Operability enables interaction with web content by users. In this regard, the guidelines refer to easy keyboard navigation and content that will minimize the risk of user errors.
On the other hand, understandability refers to providing understandable content. It includes using clear language, consistent navigation, and clear instructions and error messages.
Last but not least, robustness ensures a reliable interpretation of the web content provided. It includes different user agents and assistive technologies. To comply with this principle, follow the best coding practices and use valid HTML, CSS, and other web technologies.
There are three levels of WCAG compliance for websites:
- Level A – this is the bare minimum of accessibility. If the score of your website is A, you must work on improving web accessibility and fixing existing errors;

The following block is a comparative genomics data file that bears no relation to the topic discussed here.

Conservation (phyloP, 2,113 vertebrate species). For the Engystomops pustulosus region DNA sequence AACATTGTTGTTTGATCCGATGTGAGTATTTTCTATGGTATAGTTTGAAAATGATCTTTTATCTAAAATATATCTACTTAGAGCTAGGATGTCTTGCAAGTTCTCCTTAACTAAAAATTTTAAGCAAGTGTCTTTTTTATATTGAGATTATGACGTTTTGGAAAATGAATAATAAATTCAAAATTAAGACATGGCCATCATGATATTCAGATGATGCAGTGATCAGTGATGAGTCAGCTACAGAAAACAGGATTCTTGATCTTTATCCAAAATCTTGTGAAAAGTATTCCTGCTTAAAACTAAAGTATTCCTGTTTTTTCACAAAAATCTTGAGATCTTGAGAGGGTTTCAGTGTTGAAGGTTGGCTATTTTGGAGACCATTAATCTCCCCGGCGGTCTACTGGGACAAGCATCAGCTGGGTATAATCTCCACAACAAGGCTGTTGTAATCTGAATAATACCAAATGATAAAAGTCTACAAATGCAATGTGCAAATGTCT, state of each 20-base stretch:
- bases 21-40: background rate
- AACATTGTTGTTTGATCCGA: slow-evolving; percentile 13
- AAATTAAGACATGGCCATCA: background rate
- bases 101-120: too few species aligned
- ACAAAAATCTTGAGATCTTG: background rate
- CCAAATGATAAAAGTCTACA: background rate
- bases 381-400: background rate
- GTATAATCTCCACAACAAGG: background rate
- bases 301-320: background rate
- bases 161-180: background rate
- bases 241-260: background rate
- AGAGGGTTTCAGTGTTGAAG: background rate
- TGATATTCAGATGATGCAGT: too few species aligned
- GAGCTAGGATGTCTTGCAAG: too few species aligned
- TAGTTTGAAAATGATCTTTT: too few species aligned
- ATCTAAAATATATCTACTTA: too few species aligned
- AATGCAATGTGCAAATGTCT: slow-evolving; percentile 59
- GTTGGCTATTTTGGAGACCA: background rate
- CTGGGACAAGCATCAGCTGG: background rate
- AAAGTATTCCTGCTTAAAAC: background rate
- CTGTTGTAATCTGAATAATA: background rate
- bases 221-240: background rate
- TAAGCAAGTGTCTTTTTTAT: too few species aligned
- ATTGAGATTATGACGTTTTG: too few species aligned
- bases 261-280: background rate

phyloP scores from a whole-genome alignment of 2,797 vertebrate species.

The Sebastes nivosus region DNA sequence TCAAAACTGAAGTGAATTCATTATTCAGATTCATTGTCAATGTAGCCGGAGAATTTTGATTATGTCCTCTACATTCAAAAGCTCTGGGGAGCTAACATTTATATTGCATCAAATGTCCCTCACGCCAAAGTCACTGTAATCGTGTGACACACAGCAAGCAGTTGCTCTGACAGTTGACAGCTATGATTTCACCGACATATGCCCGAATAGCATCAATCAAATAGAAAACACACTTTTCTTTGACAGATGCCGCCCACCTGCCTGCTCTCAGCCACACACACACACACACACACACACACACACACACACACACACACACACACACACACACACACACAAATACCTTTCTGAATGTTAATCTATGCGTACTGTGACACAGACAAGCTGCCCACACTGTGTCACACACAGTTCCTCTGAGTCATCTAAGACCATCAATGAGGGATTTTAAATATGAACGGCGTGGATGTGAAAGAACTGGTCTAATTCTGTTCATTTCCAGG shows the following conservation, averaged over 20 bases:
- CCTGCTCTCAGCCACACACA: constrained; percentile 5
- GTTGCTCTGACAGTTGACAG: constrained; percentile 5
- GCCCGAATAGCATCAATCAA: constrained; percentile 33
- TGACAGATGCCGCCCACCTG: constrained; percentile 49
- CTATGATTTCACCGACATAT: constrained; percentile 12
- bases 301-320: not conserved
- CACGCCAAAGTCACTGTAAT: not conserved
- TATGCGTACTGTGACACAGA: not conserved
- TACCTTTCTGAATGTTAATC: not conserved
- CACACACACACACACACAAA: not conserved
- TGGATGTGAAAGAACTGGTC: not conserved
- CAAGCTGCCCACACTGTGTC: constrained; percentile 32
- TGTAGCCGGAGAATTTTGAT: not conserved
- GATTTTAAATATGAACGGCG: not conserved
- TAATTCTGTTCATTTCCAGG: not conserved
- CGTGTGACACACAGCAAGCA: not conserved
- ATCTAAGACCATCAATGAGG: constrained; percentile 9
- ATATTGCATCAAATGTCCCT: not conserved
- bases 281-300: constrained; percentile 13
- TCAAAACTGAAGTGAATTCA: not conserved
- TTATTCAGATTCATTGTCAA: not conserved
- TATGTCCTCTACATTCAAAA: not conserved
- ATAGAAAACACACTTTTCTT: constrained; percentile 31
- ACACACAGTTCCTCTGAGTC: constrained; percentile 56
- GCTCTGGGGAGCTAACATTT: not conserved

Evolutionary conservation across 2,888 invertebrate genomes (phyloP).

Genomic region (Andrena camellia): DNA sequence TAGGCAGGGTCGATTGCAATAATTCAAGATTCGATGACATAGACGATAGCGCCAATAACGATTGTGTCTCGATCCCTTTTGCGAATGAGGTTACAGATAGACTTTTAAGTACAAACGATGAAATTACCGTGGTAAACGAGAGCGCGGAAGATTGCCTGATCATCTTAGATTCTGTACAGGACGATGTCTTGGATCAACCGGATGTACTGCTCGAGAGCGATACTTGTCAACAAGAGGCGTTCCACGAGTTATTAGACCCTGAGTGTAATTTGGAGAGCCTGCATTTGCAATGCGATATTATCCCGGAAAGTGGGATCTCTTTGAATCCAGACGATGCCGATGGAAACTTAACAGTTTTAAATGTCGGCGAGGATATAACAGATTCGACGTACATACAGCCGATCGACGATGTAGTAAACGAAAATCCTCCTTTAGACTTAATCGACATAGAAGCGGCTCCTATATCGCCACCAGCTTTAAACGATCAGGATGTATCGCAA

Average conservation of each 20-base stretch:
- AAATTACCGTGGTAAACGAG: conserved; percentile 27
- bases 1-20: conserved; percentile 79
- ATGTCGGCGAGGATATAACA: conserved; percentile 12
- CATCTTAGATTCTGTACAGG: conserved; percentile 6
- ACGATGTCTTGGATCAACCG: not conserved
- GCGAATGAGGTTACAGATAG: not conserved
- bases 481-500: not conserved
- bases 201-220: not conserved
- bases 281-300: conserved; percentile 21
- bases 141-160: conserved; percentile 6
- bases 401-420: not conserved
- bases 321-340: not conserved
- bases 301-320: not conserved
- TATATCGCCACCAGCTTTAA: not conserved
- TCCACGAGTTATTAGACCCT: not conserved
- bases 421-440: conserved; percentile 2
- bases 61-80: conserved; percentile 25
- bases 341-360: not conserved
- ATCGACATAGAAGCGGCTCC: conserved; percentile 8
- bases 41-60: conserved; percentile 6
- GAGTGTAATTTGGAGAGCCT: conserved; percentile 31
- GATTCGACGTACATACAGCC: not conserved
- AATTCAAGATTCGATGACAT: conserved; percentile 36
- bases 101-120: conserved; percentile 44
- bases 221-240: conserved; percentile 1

- Level AA – it is an average level of accessibility that most sites strive for;
- Level AAA – it is the highest level of accessibility.
Who Should Follow WCAG Requirements?
WCAG requirements are addressed to all website owners, developers, and designers. However, all private and public organizations and businesses that maintain a website should have access to and understand all regulations.
It ensures compliance with accessibility requirements as well as improves a website’s online performance and brand reputation.
What Happens if Your Website Isn’t WCAG Compliant?
Non-compliance with the accessibility regulations can lead to legal consequences, such as fines and lawsuits, as well as damage to the brand’s reputation.